A major concern with the California water market is the threat to its aquifer. A groundwater transfer scheme exists where users sell off surface water and replace it with water from the ground. It also works the other way with users selling the groundwater then buying the surface water from others in order to irrigate. The best way to ensure preservation of the aquifer is to eliminate this trade in groundwater.

Another concern is the way water banks are set up to operate. The Kern Water Bank is one of the top five freshwater wetlands in the state. Despite its wetland status, it operates as an economic system, rather than an ecological one. Water is withdrawn when the market demands which means the wetland can dry out completely. This can cause rapid fluctuations in the water table and the drying up of wells, as well as leaving dead fish stranded to die without water. The Natural Resource Defense Council has expressed concerns about water banks leaving both people and fish in the dust.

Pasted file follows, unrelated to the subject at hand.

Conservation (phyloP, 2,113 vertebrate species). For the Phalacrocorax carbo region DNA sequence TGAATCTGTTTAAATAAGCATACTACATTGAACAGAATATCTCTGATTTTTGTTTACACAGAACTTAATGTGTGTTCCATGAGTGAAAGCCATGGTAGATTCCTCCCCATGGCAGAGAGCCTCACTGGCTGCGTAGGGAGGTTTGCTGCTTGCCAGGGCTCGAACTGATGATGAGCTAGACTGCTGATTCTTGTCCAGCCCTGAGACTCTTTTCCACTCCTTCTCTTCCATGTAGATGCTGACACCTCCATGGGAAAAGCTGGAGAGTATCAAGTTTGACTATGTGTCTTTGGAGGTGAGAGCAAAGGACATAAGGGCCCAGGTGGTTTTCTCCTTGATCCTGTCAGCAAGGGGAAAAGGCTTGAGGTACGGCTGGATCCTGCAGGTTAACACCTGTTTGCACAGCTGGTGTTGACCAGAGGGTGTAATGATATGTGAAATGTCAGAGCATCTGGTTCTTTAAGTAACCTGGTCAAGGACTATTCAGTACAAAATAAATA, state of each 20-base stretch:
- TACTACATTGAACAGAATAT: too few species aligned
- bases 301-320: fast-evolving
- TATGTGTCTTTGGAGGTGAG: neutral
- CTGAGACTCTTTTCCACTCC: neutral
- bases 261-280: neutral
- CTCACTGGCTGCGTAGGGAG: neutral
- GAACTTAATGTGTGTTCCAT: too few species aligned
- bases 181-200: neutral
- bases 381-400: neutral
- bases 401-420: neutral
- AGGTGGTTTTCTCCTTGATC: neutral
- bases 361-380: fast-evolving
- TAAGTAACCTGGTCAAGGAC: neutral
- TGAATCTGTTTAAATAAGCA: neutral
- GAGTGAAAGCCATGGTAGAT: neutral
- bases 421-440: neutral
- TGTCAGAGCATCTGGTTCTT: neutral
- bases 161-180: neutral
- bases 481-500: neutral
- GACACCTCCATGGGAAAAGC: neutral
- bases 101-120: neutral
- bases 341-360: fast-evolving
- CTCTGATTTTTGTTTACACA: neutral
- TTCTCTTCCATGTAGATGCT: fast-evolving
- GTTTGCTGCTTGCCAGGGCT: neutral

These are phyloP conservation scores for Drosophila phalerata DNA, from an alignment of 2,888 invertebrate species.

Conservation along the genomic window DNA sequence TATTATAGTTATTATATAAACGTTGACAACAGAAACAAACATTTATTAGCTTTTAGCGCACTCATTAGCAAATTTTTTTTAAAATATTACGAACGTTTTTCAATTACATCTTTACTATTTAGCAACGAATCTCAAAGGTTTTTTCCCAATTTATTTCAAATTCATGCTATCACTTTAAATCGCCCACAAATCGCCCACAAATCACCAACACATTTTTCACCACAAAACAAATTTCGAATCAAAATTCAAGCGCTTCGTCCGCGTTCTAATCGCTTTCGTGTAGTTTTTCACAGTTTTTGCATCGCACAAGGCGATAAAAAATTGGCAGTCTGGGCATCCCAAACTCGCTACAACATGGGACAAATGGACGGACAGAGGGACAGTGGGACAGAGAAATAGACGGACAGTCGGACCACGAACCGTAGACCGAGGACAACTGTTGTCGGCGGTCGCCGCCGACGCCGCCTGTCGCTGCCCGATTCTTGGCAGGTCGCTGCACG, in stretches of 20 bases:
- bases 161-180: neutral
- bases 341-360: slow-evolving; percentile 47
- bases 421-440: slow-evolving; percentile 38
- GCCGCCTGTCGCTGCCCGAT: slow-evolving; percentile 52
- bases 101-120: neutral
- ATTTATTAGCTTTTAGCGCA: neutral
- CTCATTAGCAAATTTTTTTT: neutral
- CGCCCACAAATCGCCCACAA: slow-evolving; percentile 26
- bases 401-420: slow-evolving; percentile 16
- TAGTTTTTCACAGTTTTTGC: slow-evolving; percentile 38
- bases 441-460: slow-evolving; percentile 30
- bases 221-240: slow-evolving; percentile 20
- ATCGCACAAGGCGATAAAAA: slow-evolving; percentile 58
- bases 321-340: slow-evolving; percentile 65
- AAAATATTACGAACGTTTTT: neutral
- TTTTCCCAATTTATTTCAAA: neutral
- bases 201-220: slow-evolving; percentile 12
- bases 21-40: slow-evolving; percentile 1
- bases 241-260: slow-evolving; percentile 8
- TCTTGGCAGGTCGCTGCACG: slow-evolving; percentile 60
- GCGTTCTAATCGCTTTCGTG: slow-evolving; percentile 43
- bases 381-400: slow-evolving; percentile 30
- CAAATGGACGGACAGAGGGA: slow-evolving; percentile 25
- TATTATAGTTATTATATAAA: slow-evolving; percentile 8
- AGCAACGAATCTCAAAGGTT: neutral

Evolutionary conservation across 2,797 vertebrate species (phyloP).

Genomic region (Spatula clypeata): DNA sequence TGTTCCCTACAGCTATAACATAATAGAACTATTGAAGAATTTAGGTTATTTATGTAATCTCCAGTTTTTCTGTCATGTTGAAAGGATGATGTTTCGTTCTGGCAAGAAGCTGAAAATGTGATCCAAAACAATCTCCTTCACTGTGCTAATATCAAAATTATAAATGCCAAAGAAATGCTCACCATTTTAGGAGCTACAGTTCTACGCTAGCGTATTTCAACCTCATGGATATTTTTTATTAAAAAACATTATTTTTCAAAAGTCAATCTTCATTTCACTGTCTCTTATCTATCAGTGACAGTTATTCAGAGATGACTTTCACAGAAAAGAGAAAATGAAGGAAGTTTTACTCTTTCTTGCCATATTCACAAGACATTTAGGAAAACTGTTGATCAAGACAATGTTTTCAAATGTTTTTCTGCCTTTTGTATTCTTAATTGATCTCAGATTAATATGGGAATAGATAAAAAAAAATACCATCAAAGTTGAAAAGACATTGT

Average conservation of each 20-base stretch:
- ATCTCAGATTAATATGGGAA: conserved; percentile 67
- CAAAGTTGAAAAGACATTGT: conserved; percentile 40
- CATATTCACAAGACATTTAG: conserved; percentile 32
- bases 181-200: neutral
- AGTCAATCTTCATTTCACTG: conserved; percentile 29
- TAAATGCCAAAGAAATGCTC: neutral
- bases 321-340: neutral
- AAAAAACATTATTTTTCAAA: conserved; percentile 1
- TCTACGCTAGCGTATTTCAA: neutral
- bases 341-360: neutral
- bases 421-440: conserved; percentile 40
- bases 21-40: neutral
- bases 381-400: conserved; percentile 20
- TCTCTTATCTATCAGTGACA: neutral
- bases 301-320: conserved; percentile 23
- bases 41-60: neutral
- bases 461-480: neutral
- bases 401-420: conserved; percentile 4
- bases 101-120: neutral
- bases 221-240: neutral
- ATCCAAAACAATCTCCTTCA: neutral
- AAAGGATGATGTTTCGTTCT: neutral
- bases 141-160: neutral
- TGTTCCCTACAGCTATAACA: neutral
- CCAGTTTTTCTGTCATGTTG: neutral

A final concern is water hoarding with the buying up of water rights to sell when the price is right. This has occurred in both Australia and Chile. Speculators in Australia have also allegedly caused price crashes to bring about the rapid sale of water. The free market in water has the potential to turn into a corrupted system of underhand dealings.


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